Outdoor Encounters

By Nathan Bolls on May 4, 2023
Key identification characteristics for shrub honeysuckles are the shape and arrangement of blossoms; quartets of red (usually) berries; leaf stems come off of a branch opposite of each other; and hollow in the middle of pith of trunk and branches.

For the past four months, this column has considered a problem of serious international scope: climate change. But other undesirable changes are afoot, e.g., the problem of unnatural, invasive, “exotic” species.  This problem, though not as immediately dangerous to human welfare as is climate change, always is with us. In one sense, the problem is worldwide because the ancestral home of an invasive species into, say, eastern Kansas may come from about anywhere in the world. The extent of invasiveness depends upon the capability of the new species to survive in its new home. Some have adapted only too well, threatening to take over native landscapes. We want to highlight a particular invasive type of honeysuckle plant that is posing a serious threat to the ancestral botanical biodiversity of Meadowlark’s natural area. 

One of the features of Meadowlark Hills (MLH) that draws many residents is the natural outdoor space. From Donner’s Way to Bayer Pond, residents can enjoy walking, fishing, birding, and viewing wildflowers native to northeastern Kansas. Walking the perimeter of MLH in the fall, one can’t help but notice the tall, green-leaved bushes covered with brilliant red berries that line the pathways. Passport member and Outdoor Committee member, Dr. Valerie Wright, a retired Konza Prairie environmental educator and naturalist, alerted the committee members to the fact that these beautiful plants are Amur or bush honeysuckle (Lonicera maackii), which has been identified as one of the primary invasive species in Kansas. Introduced into the USA from Europe and Asia in the 1800’s as décor for both home and lawn, this deceptively lovely bush adapted extremely well to this country. Its particular danger comes from producing long arching branches that grow out and over, thus blocking sunlight from other species that might be trying to develop underneath. In this way, the bush honeysuckles—unnatural, invasive “exotics”—disrupt the growth and distribution of many native species.

In response to this and several other issues concerning the health of MLH’s natural spaces, interested residents reactivated the Meadowlark Outdoors Committee in June of 2022. The committee sought expert advice concerning managing the natural spaces by inviting District Forester Thad Rhodes to visit and walk Donner’s Way. Thad complimented the riparian (streamside) system as a singular example of a natural community in an urban area; however, he went on to add: “. . . without active management (of the honeysuckle), these areas can become degraded and begin to decline from both a functional and ecological perspective.” This disruption, over time, can seriously upset both the distribution of native species in an area and the “balance of nature” that a particular combination of native species (both plant and animal) has achieved over time with each other and with their own particular patch of Earth’s crust.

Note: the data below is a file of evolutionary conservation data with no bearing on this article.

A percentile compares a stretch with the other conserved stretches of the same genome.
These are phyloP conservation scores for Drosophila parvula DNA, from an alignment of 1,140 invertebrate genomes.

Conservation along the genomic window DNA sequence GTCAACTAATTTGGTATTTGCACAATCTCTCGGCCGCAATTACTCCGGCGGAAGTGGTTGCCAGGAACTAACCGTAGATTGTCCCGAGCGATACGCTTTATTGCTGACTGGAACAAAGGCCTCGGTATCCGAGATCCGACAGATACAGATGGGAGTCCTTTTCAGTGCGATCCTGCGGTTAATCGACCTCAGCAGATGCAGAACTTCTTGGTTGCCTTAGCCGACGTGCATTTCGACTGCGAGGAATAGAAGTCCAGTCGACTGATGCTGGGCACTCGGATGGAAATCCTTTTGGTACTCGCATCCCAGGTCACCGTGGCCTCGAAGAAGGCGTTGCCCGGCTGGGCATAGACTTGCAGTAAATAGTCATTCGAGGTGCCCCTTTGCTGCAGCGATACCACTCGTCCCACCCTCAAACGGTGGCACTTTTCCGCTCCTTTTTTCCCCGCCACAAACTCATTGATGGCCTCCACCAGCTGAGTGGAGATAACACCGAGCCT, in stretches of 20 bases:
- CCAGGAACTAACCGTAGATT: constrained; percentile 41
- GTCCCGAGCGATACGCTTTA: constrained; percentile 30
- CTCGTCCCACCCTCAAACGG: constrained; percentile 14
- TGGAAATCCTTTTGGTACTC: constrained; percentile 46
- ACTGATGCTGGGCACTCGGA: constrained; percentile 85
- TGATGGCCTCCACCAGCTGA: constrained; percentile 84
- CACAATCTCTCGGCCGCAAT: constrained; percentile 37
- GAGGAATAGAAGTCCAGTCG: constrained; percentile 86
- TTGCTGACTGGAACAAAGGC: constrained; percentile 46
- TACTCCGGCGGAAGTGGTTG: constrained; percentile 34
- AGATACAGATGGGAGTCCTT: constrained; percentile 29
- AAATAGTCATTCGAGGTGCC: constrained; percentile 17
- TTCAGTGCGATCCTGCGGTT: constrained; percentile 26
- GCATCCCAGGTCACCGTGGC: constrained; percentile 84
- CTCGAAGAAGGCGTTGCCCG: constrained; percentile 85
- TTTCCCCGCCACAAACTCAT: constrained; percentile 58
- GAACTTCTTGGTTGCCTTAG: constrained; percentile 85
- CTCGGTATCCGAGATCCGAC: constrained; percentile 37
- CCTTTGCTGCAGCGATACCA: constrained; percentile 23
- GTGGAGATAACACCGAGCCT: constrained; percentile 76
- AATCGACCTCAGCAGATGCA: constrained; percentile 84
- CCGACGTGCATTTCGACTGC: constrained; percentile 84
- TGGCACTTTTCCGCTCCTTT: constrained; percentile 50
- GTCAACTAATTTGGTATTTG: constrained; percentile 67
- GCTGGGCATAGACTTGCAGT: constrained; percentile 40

The disruption both of native species and of natural balance are occurring throughout our MLH natural area. Numerous small redbud trees and other native plants are losing out to the larger, more aggressive honeysuckle bushes. Further, this trend of altering the tree and bush makeup of our woods has effects on all, or certainly most, of the other plant and animal forms we’ve come to associate with Kansas forests. For example, the numerous berries produced by the honeysuckles, eaten by some bird and rodents, are far less nutritious than berries from other plants, e.g., hackberry and cedar trees, service berry bushes, and sunflowers.

The Outdoors Committee has taken on numerous other projects such as reviving the pond, planting wildflowers along the trails, furthering outdoor education, and making it possible for more residents to access and enjoy the natural spaces of Meadowlark. However, honeysuckle eradication has moved to the top of the list. As recommended by Thad Rhodes and Bob Atchison, a retired Kansas Forester who also consulted with the committee, prioritization of targeting and removing the large areas of seed-bearing honeysuckle bushes is critical to the survival of Meadowlark’s urban forest. As we begin to do just that, we hope that the MLH community will understand that the inevitable bare spots in the woods will be temporary. We plan to nurture the existing trees toward greater health and to plant more native trees that add to the long-term strength and beauty of our own natural community.